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Topics - santoch

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Commercial Beer Reviews / Cost of a Sixer?
« on: June 24, 2017, 05:39:58 PM »
Yesterday, I was on my way home and wanted to pick up a six or two of something different for the weekend. I went to QFC (one of the two big grocery store chains out here, the other being Safeway), and was kind of surprised how much beer prices have creeped up over the past couple years or so.

The "sale"price (ie, the price when you have the store discount card) for just about everything micro is now 8.99 or 9.99.  No card? You are paying 10.99 and up.

Then I walked down the aisle a little to the edge of where the macro swill is kept.  In a tiny vertical slice of shelf space, were a series of imports. Various offerings of things like Guiness, Leffe Blond, Pilsner Urquell, Schofferhofer grapefruit, and stuff like that.  Then it caught my eye -  A 6 pack of DAB 500 ml cans in shrink wrapped plastic for $7.99.  I bought it and a 6 of a Summer beer from Deschutes for 8.99.

What the heck has happened?  We have gotten to the point that the German Imported Beers cost less than the ones brewed 20 miles away.

What are you guys paying for a 6 pack in your area?

PS- I popped a can of DAB when I got home, and it had "IT", and while I could tell it wasn't straight out of the fermenter, it still tasted pretty damn good.  It's gonna be tasty this afternoon when it gets almost to 90F here today.  (You folks that live on the surface of the sun in AZ/NV/NM - well, you chose that).

The Pub / Jim Stoccardo
« on: March 10, 2017, 11:03:09 PM »
Hi folks-

I wanted to pass on a request for help for my good friend Jim Stoccardo.  He's a Seattle area homebrewer-turned-pro, running a really nice little brewery called Outer Planet on Capitol Hill in Seattle.  Jim has been a great friend to the homebrewers in our area, supporting the competitions and providing beers for judging classes, etc. He's also still a member of my homebrew club and he still manages to come to many of the meetings.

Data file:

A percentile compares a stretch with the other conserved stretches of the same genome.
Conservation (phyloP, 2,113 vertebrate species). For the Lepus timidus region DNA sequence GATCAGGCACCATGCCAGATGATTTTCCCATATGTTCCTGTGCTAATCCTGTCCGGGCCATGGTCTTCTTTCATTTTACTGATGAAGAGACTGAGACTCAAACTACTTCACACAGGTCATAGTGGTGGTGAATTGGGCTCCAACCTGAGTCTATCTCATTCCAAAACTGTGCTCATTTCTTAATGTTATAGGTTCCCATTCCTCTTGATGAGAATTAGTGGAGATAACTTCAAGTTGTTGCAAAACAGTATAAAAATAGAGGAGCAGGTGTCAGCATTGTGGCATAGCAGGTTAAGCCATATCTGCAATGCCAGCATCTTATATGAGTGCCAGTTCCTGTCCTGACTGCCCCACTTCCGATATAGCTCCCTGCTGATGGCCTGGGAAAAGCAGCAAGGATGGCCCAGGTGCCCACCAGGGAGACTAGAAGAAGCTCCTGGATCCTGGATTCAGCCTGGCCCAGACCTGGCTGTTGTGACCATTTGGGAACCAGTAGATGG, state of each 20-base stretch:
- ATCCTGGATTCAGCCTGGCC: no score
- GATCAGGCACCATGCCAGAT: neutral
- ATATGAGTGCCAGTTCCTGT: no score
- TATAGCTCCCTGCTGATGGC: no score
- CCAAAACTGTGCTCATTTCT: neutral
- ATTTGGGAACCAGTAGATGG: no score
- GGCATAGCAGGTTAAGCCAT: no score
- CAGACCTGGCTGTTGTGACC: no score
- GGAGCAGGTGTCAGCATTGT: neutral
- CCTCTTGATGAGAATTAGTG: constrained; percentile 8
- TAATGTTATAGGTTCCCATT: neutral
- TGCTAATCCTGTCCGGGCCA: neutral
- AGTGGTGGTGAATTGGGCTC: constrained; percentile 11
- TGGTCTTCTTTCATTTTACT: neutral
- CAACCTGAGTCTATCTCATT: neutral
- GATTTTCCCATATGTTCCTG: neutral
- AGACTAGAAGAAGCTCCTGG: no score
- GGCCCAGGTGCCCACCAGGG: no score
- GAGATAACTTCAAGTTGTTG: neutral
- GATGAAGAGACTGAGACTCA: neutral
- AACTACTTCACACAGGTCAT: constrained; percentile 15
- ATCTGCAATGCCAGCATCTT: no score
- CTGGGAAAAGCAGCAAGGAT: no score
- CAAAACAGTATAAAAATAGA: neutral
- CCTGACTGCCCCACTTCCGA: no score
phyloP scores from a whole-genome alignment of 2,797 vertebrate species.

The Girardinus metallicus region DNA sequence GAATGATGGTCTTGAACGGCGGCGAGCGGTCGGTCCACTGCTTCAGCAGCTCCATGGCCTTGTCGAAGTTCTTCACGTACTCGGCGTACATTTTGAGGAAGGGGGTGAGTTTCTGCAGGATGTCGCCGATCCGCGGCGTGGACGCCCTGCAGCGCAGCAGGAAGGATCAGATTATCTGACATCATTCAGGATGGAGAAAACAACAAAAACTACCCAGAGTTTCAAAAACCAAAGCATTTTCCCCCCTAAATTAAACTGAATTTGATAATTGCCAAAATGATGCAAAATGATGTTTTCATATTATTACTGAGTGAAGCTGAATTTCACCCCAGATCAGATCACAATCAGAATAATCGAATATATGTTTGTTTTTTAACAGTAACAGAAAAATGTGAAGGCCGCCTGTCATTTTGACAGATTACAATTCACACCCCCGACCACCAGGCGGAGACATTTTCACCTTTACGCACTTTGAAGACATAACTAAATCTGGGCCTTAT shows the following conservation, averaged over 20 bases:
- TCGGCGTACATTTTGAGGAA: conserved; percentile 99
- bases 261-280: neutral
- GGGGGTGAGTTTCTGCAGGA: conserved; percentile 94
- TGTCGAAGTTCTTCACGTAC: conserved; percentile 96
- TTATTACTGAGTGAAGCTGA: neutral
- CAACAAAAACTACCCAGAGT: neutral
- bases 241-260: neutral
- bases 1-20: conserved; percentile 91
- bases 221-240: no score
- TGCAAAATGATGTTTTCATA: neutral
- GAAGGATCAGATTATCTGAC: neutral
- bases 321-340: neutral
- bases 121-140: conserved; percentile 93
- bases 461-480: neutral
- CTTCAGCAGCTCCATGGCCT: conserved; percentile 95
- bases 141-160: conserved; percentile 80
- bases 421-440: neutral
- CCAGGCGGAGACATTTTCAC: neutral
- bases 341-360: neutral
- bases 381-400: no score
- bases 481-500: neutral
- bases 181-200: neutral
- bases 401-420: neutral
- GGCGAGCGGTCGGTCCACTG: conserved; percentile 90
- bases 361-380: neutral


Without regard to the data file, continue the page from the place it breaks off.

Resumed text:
About a year ago, Jim had to go in for triple bypass surgery.  Unfortunately, a couple weeks ago, it was determined that his body was rejecting the stents, so he was back in to get that fixed.  The costs are very steep (and given that his Nano brewery isn't exactly bursting at the seams with cash), and Jim could use some help.

Anything you can do to help a great guy and friend to the Seattle area homebrewing community would be greatly appreciated.


The Pub / How did you pick your forum name?
« on: March 04, 2017, 06:14:34 PM »
I was thinking about forum names and thought I would start this thread.  It's a pretty common one on other forums.

Mine is obviously boring (just my first initial and last name).
There are lots of way more interesting ones here in this forum.
Tell us what significance yours has and how you came to pick it

General Homebrew Discussion / Homebrew All Stars
« on: March 04, 2017, 03:03:40 AM »
I finally picked up a copy of Denny and Drew's book the other day.  I love this book!
It's like a who's who of this forum!
Great Job Denny & Drew, and thanks to everyone who shared their secrets and wisdom!